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Document 52016DC0140

REPORT FROM THE COMMISSION TO THE EUROPEAN PARLIAMENT AND THE COUNCIL Second Report on progress by Turkey in fulfilling the requirements of its visa liberalisation roadmap

COM/2016/0140 final

Brussels, 4.3.2016

COM(2016) 140 final


Second Report on progress by Turkey in fulfilling the requirements of its visa liberalisation roadmap

{SWD(2016) 97 final}


The European Union (the EU) launched the Visa Liberalisation Dialogue ("VLD") with Turkey on 16 December 2013, in parallel with the signature of the EU-Turkey Readmission Agreement. 1 The VLD is based on the Roadmap towards a visa free regime with Turkey (the Roadmap), a document setting out the requirements that Turkey needs to meet in order to enable the Commission to propose to the European Parliament and the Council an amendment to the Regulation (EC) No 539/2001 which would allow Turkish citizens to travel for short stays (i.e. of 90 days within any 180-day period) in the Schengen area without a visa. The 72 requirements listed in the Roadmap are organised in five thematic groups ("blocks"): document security; migration management; public order and security; fundamental rights and readmission of irregular migrants.

On 20 October 2014, the Commission adopted its First report on progress by Turkey in fulfilling the requirements of its visa liberalisation roadmap (the First Report). 2 The First Report assessed the fulfilment of each requirement and issued recommendations for making further progress in all of them.

After the publication of the First Report, high-level meetings of the VLD were held between the Commission and Turkish authorities on 26 February 2015, 14 December 2015 and 19 January 2016. The Commission organised seven technical missions to Turkey between April and July 2015, involving experts from Member States, the Commission, Frontex, EASO, Europol and the EU Delegation to Turkey, to study Turkey's legislation and administrative practices and evaluate possible progress made in implementing the requirements of the Roadmap. In addition, two meetings of the Joint Readmission Committee took place on 15 July 2015 and 19 January 2016, to assess the implementation of the EU-Turkey Readmission Agreement.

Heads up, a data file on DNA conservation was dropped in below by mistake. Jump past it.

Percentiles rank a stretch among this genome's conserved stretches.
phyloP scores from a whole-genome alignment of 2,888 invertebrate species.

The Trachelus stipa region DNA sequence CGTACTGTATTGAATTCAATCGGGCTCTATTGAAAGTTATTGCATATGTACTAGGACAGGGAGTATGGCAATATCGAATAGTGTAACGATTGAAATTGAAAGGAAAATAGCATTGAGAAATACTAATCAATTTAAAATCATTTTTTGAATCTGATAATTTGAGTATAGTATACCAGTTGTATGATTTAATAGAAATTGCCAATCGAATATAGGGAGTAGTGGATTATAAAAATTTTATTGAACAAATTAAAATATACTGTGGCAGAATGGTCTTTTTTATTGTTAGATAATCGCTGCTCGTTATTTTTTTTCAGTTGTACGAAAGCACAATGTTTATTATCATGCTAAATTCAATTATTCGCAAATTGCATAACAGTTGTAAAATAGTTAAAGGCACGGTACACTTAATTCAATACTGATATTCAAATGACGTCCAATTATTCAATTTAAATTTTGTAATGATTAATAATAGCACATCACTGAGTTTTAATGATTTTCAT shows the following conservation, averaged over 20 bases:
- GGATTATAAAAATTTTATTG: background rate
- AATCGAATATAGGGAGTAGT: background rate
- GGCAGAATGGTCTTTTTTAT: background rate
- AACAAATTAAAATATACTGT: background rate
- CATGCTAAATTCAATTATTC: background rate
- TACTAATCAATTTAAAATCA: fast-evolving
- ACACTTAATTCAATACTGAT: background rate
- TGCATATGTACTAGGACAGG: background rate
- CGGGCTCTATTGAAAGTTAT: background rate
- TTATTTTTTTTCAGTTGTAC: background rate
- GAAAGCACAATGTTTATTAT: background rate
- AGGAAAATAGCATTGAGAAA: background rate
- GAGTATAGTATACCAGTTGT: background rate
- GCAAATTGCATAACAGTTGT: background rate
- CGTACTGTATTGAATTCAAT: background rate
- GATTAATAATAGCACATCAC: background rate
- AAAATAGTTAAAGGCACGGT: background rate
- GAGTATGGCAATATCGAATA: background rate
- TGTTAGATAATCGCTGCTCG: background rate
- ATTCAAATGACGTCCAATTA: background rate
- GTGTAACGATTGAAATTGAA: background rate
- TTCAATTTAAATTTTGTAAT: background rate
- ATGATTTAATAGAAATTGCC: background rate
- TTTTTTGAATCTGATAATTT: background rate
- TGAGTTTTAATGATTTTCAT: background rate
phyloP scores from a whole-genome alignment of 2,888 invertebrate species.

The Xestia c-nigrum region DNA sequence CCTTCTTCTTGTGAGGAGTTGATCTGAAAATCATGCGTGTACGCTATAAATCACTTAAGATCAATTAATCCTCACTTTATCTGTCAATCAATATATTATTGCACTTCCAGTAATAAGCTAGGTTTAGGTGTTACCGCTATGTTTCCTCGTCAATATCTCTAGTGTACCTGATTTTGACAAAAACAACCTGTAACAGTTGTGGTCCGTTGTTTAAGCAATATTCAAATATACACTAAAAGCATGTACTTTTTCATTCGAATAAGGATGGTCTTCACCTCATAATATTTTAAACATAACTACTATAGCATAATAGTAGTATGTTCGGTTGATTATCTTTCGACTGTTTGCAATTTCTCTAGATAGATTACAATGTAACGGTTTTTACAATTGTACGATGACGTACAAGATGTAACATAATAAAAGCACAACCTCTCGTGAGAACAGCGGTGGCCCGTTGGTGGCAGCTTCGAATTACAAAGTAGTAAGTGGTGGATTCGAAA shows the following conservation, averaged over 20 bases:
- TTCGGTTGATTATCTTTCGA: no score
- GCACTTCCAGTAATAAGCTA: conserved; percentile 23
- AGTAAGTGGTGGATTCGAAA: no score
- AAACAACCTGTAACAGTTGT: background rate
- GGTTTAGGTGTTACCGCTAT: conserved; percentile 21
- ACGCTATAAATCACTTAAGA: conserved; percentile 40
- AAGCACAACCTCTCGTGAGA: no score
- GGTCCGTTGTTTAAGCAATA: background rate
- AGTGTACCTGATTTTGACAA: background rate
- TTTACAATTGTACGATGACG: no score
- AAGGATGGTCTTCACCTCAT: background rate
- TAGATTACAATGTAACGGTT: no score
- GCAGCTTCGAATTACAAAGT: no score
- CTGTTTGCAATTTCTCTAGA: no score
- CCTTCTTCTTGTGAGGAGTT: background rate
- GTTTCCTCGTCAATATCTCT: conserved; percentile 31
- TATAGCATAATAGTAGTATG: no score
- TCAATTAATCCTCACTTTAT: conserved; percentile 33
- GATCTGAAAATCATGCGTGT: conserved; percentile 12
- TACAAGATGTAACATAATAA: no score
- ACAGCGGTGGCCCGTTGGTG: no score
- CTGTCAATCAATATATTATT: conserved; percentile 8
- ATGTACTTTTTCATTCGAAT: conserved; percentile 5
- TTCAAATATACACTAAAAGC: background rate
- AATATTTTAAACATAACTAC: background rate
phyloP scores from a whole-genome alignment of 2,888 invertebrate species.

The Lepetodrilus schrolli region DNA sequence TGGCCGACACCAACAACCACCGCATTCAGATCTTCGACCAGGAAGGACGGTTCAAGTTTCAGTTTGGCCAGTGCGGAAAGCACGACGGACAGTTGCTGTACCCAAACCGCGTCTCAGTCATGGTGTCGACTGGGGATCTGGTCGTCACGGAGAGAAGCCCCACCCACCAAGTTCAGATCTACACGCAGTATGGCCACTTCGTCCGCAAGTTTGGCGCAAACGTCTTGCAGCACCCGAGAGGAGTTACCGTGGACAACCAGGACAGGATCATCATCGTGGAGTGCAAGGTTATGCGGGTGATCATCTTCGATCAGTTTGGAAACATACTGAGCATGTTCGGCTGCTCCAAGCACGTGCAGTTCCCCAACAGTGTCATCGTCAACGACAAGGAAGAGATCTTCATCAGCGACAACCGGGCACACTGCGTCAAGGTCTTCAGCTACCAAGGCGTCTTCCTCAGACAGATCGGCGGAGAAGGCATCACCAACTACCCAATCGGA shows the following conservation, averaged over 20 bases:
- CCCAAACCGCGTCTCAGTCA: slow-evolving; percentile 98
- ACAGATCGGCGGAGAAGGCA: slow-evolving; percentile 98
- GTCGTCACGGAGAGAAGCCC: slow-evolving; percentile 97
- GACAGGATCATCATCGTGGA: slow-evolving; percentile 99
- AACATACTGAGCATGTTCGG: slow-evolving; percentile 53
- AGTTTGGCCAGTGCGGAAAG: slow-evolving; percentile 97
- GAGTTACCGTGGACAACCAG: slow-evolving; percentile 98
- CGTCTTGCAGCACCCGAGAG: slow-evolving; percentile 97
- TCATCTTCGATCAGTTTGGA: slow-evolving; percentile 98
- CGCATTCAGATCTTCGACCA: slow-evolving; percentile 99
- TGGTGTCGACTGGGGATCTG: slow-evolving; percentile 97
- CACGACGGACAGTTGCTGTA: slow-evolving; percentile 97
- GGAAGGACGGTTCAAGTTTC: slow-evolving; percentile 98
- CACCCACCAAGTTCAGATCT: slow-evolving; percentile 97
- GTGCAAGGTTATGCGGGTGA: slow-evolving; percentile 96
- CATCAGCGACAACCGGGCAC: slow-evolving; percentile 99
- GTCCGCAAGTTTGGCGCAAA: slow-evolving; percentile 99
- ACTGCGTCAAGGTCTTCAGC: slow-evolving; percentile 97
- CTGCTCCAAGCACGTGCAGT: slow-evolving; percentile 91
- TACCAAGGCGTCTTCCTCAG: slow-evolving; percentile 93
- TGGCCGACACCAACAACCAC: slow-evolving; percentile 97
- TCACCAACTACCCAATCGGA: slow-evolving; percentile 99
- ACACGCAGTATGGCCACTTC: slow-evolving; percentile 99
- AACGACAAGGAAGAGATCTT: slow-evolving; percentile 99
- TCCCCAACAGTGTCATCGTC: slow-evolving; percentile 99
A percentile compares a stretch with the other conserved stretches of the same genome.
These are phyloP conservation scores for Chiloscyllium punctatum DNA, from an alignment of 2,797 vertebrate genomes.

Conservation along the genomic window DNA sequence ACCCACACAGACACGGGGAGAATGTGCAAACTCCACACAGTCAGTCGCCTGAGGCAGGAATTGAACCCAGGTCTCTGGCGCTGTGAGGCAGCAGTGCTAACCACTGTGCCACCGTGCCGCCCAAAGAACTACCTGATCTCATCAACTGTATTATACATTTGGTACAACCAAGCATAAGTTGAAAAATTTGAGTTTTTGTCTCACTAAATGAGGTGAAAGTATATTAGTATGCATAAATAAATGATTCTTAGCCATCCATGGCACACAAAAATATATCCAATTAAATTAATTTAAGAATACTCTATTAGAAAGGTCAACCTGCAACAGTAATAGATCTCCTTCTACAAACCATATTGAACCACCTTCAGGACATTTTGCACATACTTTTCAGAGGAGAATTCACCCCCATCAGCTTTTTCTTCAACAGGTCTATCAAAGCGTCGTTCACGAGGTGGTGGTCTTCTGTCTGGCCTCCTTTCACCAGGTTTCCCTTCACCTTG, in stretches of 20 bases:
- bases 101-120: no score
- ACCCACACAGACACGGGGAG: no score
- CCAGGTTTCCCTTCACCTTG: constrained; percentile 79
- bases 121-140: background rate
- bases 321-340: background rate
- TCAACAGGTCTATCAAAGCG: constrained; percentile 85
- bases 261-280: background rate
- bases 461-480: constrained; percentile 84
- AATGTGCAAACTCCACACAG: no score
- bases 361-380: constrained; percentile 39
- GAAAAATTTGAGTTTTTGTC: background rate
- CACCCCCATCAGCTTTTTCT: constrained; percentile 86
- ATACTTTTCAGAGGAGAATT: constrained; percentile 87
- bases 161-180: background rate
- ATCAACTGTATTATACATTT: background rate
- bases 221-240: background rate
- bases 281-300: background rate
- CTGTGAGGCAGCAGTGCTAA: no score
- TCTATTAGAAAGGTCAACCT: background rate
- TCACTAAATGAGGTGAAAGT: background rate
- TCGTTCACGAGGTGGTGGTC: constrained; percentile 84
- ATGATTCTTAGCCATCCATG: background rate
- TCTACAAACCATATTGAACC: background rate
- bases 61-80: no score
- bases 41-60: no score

Discussions with Turkish authorities on how to foster Turkey's progress in implementing the Roadmap were also held on the occasion of the negotiation of the EU-Turkey Joint Action Plan, which was agreed ad referendum on 15 October 2015 3 , and of the EU-Turkey Summit of 29 November 2015. At the Summit, the Turkish side expressed its commitment to accelerate the fulfilment of the Roadmap, including by anticipating the application of all the provisions of the EU-Turkey Readmission agreement, with the objective to possibly obtain visa liberalisation by October 2016 4 . The commitment was welcomed by the European Union.

This second report on progress by Turkey in fulfilling the requirements of its visa liberalisation roadmap (the Second Report) is based on information collected by the Commission during the above-mentioned experts' missions and meetings and on communications received from Turkish authorities, Member States, EU agencies and other sources. It provides an analysis of the state of play of the implementation of the requirements of the Roadmap by Turkey as of February 2016, and lists specific recommendations on the measures that Turkey should take to make further progress towards the complete fulfilment of these requirements.